Following orders

Up and to the office, where Mr. Coventry and Sir W. Pen and I sat all the morning hiring of ships to go to Guinny, where we believe the warr with Holland will first break out. At noon dined at home, and after dinner my wife and I to Sir W. Pen’s, to see his Lady, the first time, who is a well-looked, fat, short, old Dutchwoman, but one that hath been heretofore pretty handsome, and is now very discreet, and, I believe, hath more wit than her husband. Here we staid talking a good while, and very well pleased I was with the old woman at first visit. So away home, and I to my office, my wife to go see my aunt Wight, newly come to town.
Creed came to me, and he and I out, among other things, to look out a man to make a case, for to keep my stone, that I was cut of, in, and he to buy Daniel’s history, which he did, but I missed of my end.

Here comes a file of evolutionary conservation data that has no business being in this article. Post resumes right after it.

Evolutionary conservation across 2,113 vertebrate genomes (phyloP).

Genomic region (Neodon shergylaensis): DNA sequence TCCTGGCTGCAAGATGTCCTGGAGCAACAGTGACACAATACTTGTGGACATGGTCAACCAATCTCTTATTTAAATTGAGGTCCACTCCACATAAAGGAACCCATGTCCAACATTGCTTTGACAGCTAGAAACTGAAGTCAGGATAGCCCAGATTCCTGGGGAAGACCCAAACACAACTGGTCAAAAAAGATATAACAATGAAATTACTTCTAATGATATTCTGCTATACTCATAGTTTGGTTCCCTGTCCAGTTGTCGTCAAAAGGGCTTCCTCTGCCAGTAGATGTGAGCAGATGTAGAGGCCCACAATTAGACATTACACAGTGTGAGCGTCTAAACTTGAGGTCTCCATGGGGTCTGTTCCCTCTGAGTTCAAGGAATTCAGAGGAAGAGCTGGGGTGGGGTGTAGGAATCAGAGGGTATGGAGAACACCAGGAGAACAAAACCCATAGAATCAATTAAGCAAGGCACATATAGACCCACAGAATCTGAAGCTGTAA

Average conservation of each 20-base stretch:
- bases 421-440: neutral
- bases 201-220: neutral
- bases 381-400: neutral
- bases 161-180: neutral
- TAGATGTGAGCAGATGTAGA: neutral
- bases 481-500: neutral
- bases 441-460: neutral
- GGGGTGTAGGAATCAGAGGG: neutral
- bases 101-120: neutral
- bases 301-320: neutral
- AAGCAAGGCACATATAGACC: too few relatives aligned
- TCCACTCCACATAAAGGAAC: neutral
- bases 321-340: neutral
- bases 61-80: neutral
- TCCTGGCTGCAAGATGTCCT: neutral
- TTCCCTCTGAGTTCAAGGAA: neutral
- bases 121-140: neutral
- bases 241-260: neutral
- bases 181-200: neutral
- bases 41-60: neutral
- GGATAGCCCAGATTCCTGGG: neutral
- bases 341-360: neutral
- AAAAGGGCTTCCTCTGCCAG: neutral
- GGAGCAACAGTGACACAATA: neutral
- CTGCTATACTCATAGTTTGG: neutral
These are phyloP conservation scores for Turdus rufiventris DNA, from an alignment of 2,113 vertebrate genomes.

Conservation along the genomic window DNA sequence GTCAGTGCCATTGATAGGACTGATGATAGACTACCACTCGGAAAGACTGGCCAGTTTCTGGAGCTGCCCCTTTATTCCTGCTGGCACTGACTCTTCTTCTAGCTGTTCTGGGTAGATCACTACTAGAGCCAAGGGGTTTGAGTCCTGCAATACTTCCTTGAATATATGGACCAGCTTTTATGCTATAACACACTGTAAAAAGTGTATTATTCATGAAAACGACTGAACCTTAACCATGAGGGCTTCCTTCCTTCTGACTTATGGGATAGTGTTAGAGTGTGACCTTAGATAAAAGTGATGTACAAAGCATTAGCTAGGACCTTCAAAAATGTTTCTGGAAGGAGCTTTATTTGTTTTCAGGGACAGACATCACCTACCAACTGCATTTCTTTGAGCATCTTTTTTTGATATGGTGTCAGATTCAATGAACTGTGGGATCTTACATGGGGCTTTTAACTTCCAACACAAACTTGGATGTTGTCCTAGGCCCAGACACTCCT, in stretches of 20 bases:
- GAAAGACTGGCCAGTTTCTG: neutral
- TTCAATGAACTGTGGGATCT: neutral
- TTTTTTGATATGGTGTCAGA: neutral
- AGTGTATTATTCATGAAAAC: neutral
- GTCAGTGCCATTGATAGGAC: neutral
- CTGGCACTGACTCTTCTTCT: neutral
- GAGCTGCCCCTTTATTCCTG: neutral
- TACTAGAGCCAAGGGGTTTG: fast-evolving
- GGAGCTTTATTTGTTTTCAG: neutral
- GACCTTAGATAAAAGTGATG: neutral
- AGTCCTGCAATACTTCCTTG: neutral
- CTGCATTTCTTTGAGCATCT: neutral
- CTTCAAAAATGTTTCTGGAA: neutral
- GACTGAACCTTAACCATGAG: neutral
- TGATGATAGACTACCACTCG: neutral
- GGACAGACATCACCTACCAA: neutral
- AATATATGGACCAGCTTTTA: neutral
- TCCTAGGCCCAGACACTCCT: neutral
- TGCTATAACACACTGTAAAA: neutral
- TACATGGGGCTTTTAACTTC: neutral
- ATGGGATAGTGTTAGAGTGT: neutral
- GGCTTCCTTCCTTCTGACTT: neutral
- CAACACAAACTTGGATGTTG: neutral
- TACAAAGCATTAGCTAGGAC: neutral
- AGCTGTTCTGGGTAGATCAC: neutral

So parted upon Ludgate Hill, and I home and to the office, where busy till supper, and home to supper to a good dish of fritters, which I bespoke, and were done much to my mind. Then to the office a while again, and so home to bed.
The newes of the Emperour’s victory over the Turkes is by some doubted, but by most confessed to be very small (though great) of what was talked, which was 80,000 men to be killed and taken of the Turke’s side.

the pen sat hiring ships to go to war
in a pretty hand

and is now very discrete
more than me

I am among other things a man
that history missed

my victory over doubt
was killed and taken


Erasure poem derived from The Diary of Samuel Pepys, Friday 19 August 1664.

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